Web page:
Myopia Measurement
Using Refractive Error to Identify Pre-Myopia in Children

Identifying children at risk of developing myopia can be done by evaluating risk factors such as family history of myopia, refractive error, lifestyle, certain vision disorders, and age of onset.

Myopia can be predicted before onset in young children. This Myopia Moment provides a brief overview of how to use refractive error to evaluate pre-myopia in a child.

  • Children can be at risk of developing myopia even if they present with minimal refractive error, including emmetropia or less hyperopia than expected for their age.
  • What is considered normal refractive error expected for a child’s age can be influenced by ethnicity.
Population-based data on what is accepted as “normal” development of refractive status in children is not available for many parts of the world and across ethnicities.
  • Develop an understanding of the normal refractive development of the population you serve in your community.
  • Use your own insight and clinical experience, in conjunction with evidence from well designed studies, to evaluate whether a child is less hyperopic than he or she should be at appropriate age milestones.
Who’s more at risk of developing myopia?

+0.50 D Age 6

+1.25 D Age 6
International Myopia Institute: Pre-myopia is defined as a refractive state of an eye of < +0.75 D and > -0.50 D in children where a combination of baseline refraction, age, and other quantifiable risk factors provide a sufficient likelihood of the future development of myopia to merit preventative interventions.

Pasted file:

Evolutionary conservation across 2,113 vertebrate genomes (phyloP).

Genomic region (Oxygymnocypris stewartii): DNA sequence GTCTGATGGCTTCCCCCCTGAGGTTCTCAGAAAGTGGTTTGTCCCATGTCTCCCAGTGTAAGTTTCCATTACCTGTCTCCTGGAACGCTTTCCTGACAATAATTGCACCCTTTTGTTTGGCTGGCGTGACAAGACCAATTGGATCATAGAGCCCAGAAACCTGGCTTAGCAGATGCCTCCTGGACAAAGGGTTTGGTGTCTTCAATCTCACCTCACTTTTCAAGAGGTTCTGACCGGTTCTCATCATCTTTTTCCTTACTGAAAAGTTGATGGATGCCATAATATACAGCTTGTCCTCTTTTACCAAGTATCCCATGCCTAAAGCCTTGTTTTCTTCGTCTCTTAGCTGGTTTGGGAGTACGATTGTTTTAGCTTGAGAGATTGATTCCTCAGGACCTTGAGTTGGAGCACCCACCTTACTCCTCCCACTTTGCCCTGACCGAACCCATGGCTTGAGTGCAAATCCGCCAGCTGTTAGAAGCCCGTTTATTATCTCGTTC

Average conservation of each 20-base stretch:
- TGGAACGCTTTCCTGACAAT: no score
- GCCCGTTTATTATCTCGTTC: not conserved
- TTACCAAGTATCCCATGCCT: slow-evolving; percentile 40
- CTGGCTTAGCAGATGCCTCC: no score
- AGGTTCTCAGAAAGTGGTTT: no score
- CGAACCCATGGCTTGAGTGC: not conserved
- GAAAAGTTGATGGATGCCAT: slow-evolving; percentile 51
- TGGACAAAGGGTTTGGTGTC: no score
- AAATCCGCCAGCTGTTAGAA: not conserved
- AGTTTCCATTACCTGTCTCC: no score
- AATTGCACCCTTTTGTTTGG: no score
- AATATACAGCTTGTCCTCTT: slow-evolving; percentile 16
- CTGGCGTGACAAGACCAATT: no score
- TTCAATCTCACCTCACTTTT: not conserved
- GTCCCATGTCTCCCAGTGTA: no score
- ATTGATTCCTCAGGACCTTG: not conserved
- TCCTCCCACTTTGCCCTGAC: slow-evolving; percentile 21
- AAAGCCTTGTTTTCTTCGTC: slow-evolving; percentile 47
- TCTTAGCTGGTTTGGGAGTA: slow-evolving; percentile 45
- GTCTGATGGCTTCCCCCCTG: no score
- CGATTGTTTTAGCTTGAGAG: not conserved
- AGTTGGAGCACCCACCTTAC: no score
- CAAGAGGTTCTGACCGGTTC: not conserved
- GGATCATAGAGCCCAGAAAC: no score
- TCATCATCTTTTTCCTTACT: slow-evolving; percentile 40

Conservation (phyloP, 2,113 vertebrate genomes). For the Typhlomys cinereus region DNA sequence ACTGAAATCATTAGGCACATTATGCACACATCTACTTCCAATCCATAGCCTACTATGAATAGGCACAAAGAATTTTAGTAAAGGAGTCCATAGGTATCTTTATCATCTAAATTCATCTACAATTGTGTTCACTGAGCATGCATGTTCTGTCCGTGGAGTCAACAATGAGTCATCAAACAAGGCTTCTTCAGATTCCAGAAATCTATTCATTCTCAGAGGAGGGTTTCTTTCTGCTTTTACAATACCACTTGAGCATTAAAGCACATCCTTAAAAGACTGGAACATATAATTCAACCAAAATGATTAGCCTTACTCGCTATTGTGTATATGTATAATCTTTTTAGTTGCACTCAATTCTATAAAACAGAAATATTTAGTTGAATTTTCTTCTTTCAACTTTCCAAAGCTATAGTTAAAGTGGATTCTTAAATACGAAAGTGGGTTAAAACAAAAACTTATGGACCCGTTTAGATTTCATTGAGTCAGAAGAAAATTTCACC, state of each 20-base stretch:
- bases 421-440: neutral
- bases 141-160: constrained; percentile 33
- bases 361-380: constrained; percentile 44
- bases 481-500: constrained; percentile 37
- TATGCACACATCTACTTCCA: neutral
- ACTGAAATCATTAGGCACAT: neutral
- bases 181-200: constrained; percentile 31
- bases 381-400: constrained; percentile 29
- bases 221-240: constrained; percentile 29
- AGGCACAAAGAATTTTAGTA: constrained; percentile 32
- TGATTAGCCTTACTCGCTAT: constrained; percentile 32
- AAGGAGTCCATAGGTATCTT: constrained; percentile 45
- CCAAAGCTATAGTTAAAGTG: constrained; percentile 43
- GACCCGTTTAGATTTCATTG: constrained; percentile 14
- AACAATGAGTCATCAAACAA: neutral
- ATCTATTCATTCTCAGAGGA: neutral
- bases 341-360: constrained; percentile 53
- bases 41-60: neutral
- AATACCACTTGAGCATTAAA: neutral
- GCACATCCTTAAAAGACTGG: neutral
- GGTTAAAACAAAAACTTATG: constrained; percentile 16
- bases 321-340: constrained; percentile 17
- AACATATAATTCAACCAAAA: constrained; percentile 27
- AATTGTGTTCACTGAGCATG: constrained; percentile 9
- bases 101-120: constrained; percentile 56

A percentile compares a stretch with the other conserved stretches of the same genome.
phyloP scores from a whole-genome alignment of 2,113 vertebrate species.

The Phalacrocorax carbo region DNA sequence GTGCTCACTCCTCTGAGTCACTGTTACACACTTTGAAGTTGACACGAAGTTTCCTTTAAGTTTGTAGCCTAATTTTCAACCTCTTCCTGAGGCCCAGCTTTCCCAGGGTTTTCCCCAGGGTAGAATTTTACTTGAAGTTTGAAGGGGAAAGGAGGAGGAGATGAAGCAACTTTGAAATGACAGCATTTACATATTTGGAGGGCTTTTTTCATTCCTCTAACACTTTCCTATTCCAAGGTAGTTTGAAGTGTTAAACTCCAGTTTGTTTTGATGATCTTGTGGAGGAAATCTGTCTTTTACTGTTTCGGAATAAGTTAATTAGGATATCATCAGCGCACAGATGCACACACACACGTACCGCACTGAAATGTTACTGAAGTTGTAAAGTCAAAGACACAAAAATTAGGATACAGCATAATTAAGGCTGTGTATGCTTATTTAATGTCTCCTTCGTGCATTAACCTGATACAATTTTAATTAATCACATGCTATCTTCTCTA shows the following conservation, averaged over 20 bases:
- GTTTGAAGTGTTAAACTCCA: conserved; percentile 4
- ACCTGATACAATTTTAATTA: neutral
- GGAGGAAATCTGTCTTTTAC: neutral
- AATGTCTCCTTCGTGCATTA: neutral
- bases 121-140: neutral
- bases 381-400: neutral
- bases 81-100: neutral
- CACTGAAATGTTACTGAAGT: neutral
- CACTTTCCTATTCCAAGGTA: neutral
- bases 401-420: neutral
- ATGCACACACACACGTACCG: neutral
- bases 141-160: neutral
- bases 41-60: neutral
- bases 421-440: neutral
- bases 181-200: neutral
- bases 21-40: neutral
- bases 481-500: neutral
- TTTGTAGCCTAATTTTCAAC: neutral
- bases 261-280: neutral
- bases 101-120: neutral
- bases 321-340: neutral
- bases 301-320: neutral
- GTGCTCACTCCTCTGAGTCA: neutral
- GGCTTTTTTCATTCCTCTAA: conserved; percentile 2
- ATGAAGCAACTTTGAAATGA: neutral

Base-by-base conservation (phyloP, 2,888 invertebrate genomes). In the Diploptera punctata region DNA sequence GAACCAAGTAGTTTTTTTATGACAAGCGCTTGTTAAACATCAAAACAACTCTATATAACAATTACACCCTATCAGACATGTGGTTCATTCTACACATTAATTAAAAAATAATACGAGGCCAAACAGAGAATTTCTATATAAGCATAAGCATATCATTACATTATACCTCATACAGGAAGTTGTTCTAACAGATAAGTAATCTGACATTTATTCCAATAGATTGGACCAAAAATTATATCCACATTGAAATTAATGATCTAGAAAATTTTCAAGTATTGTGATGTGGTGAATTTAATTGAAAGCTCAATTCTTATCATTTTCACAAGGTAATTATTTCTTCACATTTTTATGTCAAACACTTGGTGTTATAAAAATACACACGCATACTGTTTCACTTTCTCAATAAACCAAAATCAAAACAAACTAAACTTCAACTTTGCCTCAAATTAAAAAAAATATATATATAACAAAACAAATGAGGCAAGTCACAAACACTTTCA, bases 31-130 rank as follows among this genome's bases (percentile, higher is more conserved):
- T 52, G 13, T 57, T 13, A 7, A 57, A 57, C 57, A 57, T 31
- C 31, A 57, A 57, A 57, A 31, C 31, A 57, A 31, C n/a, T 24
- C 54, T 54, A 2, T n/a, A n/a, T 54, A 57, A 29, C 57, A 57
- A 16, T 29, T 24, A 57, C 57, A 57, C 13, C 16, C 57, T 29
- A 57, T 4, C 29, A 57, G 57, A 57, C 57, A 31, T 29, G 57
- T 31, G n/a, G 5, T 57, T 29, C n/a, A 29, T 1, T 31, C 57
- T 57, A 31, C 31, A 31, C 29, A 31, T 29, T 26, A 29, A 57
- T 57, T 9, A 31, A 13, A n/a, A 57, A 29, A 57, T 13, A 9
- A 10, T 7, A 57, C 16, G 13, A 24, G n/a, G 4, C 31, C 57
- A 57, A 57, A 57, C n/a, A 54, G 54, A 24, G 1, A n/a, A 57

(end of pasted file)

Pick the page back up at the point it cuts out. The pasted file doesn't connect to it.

Using a baseline refraction to define a child as pre-myopic is helpful but should be considered in conjunction with other risk factors that may be present.

Risk factors (modifiable):
  • <2 hours of outdoor time per day
  • Significant time spent on near work, such as use of digital devices.
Risk factors (non-modifiable):
  • Age: younger age of onset
  • Family history: myopic parent(s) and ethnicity
  • Other vision disorders

Remember that a child may pass a vision screening and still be at risk of developing myopia.

Children should be seen for a full eye examination early, prior to beginning school, and regularly to monitor refractive status and assess overall risk for myopia.

More Myopia Moments


What to Measure during Myopia Management


Myopia Management Patient Follow-up

Prepared by the World Council of Optometry Myopia Management Resource Committee 2021. The World Council of Optometry Myopia Management Standard of Care initiative is supported by a grant from CooperVision.
  • Flitcroft et al. IMI – Defining and Classifying Myopia: A Proposed Set of Standards for Clinical and Epidemiologic Studies. Invest Ophthal Vis Sci. 2019
  • Jones-Jordan LA et al. Early childhood refractive error and parental history of myopia as predictors of myopia. Invest Ophthalmol Vis Sci. 2010.
  • Mutti DO et al. Refractive error, axial length, and relative peripheral refractive error before and after the onset of myopia. Invest Ophthalmol Vis Sci. 2007.
  • McCullough S et al. Axial growth and refractive change in white European children and young adults: predictive factors for myopia. Scientific Reports. 2020.
  • Zadnik, K et al. Prediction of Juvenile-Onset Myopia. JAMA Ophthalmol. 2015.

Soft Dual Focus or Multifocal Contact Lenses

Spectacle Lenses for Myopia Control



When to wear it

Children who are physically active
Ideal for very young wearers
Children disliking glasses and/or inclined to not wearing them full-time


Shown to improve confidence and ability to participate in activities.

Typically more availability for astigmats.

No wearing time during waking hours.

Optical correction is still needed.

* Excluding children frequently engaged in water sports.